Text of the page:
Japan’s Meteorological Agency had issued rare “emergency warnings” about landslides, rising rivers, strong winds and lightning strikes caused by what it called “historic” rains in 23 prefectures across the western and central parts of the country. The rains began Thursday and continued into Sunday in many areas.
Such warnings are issued in anticipation of the sort of extreme conditions that occur just once or twice in 50 years, Kyodo News reported.
“There are still many people missing and others in need of help. We are working against time,” Prime Minister Shinzo Abe said Sunday morning.
More than 1.6 million people were ordered to evacuate their homes, while 3.1 million were put on high alert and urged to do so. Nevertheless, Kyodo said, many had remained at home.
Chief Cabinet Secretary Yoshihide Suga said 54,000 police officers, firefighters, and members of Japan’s Self-Defense Forces and coast guard had been mobilized in the rescue effort, Kyodo reported, with TV footage showing them using boats and helicopters to bring people to safety.
Public broadcaster NHK said flooding and landslides were hindering rescue efforts, and repeatedly urged people not to lose hope.
Among the dead was a 3-year-old girl whose home was hit by a landslide in Hiroshima prefecture, Reuters reported.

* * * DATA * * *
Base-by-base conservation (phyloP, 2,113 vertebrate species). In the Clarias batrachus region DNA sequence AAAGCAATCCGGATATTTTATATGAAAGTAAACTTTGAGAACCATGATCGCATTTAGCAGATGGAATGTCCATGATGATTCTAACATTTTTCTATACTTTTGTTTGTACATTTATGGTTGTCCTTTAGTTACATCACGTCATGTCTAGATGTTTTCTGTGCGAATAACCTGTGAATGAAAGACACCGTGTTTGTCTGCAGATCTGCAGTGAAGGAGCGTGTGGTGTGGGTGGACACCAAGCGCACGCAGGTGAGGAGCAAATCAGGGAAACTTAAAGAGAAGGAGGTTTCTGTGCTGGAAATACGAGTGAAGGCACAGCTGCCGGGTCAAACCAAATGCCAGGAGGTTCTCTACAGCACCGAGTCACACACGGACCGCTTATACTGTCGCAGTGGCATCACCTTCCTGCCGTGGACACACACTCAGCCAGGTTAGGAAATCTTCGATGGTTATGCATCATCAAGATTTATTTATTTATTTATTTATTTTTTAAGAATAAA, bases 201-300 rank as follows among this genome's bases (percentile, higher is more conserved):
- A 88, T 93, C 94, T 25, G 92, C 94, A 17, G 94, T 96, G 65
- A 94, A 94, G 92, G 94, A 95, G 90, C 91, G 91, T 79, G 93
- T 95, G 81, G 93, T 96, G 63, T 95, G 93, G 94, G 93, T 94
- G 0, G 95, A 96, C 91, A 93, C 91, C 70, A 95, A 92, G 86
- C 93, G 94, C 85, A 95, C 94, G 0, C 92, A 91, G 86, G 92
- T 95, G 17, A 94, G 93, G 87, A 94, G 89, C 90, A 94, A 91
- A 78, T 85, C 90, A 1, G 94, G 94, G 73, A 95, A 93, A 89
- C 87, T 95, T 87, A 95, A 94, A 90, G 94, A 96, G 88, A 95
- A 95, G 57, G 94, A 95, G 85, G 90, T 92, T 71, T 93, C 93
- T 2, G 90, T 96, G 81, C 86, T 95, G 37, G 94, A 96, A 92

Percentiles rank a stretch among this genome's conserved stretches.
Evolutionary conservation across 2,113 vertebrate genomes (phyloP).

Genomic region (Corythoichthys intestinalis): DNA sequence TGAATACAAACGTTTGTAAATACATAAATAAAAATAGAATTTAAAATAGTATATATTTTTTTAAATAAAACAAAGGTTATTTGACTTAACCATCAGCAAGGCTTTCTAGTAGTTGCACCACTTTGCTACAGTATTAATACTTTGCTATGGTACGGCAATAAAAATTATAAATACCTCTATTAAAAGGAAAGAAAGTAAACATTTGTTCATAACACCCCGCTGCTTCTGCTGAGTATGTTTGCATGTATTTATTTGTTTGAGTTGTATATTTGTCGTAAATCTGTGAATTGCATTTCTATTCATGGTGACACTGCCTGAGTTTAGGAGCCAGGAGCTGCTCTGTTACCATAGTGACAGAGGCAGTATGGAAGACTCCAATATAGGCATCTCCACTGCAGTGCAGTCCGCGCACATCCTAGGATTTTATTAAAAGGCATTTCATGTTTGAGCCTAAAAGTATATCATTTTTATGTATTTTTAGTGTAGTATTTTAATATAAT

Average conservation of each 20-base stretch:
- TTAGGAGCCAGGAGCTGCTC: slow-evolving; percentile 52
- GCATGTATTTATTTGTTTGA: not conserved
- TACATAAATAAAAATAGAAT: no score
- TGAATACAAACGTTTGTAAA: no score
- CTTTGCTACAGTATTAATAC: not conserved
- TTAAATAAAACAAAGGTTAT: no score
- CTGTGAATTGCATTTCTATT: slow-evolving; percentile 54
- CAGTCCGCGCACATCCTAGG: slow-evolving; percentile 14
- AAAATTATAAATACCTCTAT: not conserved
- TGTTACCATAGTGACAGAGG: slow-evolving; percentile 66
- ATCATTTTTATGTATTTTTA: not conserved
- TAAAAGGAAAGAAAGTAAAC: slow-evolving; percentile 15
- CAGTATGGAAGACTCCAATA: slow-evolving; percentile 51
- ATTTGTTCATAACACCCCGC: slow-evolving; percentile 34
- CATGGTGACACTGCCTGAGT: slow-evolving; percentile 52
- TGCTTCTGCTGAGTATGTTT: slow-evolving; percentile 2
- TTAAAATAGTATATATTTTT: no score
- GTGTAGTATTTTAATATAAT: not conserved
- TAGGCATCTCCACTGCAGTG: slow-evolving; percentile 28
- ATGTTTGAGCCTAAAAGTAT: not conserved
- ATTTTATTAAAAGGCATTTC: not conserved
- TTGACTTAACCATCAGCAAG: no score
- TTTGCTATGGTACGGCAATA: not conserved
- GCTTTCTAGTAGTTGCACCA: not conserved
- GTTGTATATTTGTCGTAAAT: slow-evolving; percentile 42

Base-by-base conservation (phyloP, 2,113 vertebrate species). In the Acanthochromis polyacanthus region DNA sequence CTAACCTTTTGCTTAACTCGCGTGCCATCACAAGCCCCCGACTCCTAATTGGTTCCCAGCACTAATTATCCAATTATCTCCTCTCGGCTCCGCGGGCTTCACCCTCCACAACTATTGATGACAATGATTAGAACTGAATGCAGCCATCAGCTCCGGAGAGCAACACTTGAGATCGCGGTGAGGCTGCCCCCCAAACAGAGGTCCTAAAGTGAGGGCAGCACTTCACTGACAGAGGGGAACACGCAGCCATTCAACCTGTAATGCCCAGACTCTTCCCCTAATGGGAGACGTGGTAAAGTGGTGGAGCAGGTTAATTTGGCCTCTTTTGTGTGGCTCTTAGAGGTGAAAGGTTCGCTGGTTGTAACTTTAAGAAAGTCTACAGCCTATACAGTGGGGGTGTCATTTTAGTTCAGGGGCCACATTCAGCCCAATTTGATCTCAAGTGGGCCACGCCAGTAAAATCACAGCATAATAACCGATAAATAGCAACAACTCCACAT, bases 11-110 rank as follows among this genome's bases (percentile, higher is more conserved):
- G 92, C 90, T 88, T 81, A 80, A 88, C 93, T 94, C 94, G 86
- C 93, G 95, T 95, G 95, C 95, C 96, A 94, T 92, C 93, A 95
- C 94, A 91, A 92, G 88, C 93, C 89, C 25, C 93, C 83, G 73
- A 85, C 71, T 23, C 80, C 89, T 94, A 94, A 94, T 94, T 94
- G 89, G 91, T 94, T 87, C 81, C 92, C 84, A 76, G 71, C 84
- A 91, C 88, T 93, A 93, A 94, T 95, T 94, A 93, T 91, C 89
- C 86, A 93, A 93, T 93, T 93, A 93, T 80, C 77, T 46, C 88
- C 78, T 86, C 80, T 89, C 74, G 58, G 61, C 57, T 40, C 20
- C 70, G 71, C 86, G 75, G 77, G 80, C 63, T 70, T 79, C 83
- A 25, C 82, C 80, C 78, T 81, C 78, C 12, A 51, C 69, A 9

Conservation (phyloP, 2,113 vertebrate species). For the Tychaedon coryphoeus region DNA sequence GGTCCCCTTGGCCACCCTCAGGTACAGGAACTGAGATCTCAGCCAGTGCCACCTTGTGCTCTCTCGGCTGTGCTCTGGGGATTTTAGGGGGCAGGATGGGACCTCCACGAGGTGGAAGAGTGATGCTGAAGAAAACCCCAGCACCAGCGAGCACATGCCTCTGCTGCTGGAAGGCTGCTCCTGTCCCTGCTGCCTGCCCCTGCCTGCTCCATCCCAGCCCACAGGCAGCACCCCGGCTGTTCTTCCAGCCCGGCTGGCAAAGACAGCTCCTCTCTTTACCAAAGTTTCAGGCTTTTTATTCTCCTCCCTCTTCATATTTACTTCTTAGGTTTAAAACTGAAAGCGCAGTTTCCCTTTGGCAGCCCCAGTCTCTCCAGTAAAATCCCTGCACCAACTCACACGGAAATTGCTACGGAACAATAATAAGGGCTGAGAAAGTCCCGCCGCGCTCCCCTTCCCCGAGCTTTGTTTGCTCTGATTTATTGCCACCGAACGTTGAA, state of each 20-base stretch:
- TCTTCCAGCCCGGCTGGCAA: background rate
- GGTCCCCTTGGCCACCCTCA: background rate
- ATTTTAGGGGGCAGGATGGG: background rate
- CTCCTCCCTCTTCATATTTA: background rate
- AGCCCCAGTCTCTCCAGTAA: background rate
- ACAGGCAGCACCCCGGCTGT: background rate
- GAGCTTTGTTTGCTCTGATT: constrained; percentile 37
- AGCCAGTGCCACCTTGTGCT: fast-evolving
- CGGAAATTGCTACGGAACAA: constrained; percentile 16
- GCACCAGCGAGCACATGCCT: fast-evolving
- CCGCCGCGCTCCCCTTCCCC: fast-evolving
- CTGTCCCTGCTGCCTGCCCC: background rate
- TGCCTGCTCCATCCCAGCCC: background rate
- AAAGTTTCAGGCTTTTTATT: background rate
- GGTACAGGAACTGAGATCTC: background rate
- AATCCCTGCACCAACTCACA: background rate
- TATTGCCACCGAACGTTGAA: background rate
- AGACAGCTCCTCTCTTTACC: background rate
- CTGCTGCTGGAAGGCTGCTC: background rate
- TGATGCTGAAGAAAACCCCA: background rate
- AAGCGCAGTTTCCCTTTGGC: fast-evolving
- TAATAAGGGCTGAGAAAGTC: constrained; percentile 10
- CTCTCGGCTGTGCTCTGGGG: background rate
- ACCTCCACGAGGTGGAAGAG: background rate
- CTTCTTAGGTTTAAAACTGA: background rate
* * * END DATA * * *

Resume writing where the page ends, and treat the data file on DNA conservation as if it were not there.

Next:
“It’s very painful,” said one elderly man watching nearby. “I have a granddaughter the same age. If it were her, I wouldn’t be able to stop crying.”
Two sisters from an elementary school with just six pupils on the small island of Nuwa in Ehime prefecture also died, according to Reuters. The younger, a first-grader, was a star and the hope of the depopulated island, the principal told NHK.
The western Hiroshima prefecture was hit the hardest by landslides, which claimed 37 lives, while 21 people died in Ehime, NHK reported.
In August 2014, 77 people died in Hiroshima when torrential rain triggered massive landslides, but one resident told Kyodo that the rains were heavier this time.
Auto manufacturers Mitsubishi and Mazda were forced to halt production at some factories because they could not get parts or did not want to force employees to travel to work in dangerous conditions, Kyodo reported.